Fortunately that pressure seems largely to have been resisted, and the real thrust of the proposals is about getting everyone online and ensuring that the network is there to be used in ways that support creative expression, new forms of industry and new models of engagement.
The Digital Britain of the report is one in which all have access, not one where we try to preserve old industrial models.
When it comes to newspapers the report notes that 'Digital Britain is at the beginning of a new and possibly disruptive wave of local news, generated by communities for communities using free online media'. It recognises that 'government and business will need collaboratively to devise new ways of funding the news' without simply promising subsidies to the existing players who have failed to adapt to the network reality and have sought protection and subsidy.
The debate about the future of public service broadcasting includes many progressive ideas, and both the decision to make Channel 4 more than just a broadcaster but turn it into 'the open new media authority providing the seed-corn for creative innovation in the multi-media world', and the message to the BBC that the license fee does not belong to it are all good ones.
Unfortunately the proposals to limit file-sharing are less well considered and seem to be hopelessly optimistic, or perhaps to betray a naivety about how the internet works. Ofcom is to be asked to oversee efforts by UK ISPs to reduce what they term 'illegal file-sharing' by 70%, initially through notifying those accused of downloading material or revealing their names and addresses to rights holders so that they can be prosecuted.
If this doesn't work then Ofcom may then be granted power to oblige ISPs to limit bandwidth or block specific protocols, presumably in the hope that doing this will deter or stop downloads. But this proposal ignores the fact that work is already going on to develop new file sharing technologies that are encrypted or disguise addresses more effectively. Ofcom might well hit its 70% target just because everyone moves away from BitTorrent without actually reducing the number of files shared over the net.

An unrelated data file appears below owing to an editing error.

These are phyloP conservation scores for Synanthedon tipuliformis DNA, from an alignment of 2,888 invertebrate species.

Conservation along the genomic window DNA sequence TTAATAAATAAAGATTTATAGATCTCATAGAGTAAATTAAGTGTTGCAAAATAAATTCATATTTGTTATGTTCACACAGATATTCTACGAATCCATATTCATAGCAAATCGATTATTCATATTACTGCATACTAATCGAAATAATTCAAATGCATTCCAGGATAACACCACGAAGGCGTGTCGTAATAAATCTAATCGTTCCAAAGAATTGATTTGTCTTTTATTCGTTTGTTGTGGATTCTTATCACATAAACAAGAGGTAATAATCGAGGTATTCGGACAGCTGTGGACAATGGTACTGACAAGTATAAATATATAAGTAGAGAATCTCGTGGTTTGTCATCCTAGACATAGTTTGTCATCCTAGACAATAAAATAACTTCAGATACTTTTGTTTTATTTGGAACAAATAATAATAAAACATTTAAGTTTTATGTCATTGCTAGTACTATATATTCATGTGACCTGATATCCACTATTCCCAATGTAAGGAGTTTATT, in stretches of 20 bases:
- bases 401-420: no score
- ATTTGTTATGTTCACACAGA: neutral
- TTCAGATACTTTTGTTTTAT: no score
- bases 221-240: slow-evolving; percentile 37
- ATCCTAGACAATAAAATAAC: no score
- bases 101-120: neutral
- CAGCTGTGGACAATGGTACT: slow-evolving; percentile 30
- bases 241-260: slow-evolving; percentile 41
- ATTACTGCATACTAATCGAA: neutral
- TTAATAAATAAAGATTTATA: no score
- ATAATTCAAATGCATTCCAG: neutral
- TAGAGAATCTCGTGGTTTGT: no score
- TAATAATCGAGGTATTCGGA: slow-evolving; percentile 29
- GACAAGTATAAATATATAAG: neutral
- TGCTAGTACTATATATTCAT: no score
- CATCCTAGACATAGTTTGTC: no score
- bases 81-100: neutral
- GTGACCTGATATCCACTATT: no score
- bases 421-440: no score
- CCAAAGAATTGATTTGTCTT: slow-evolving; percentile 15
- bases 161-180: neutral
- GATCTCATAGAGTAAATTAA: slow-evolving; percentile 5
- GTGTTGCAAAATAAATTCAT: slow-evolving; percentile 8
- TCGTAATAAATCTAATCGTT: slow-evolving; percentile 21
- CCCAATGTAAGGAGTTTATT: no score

However the fact that the BPI boss Geoff Taylor found it necessary to accuse the government of 'digital dithering' for refusing to allow rights holders to have internet users cut off - the same proposals that have just been thrown out in France - is a good sign indeed.
In the end public service broadcasting and the protection of the content industries matter far less than the promotion of universal access and the creation of tools and services that encourage everyone online to demonstrate their own creative potential.
Digital Britain will not be about the family around a TV
A digital Britain is not one in which we are all sitting glued to our screens watching the same sort of television programming that we could have had on a cathode-ray set in the 1970's, downloading blockbuster movies or listening to more dull music made by rich popstars whose only real interest is their property portfolio.
It is one in which universal access allows us all to be fully-fledged citizens of a networked world that offers opportunities for creative expression and communication instead of the passive consumption of packaged content. There's a glimpse of that world through the Digital Britain report, and it is one that those of us who already live a networked life need to clarify, share and work to build.
Bill Thompson is an independent journalist and regular commentator on the BBC World Service programme Digital Planet.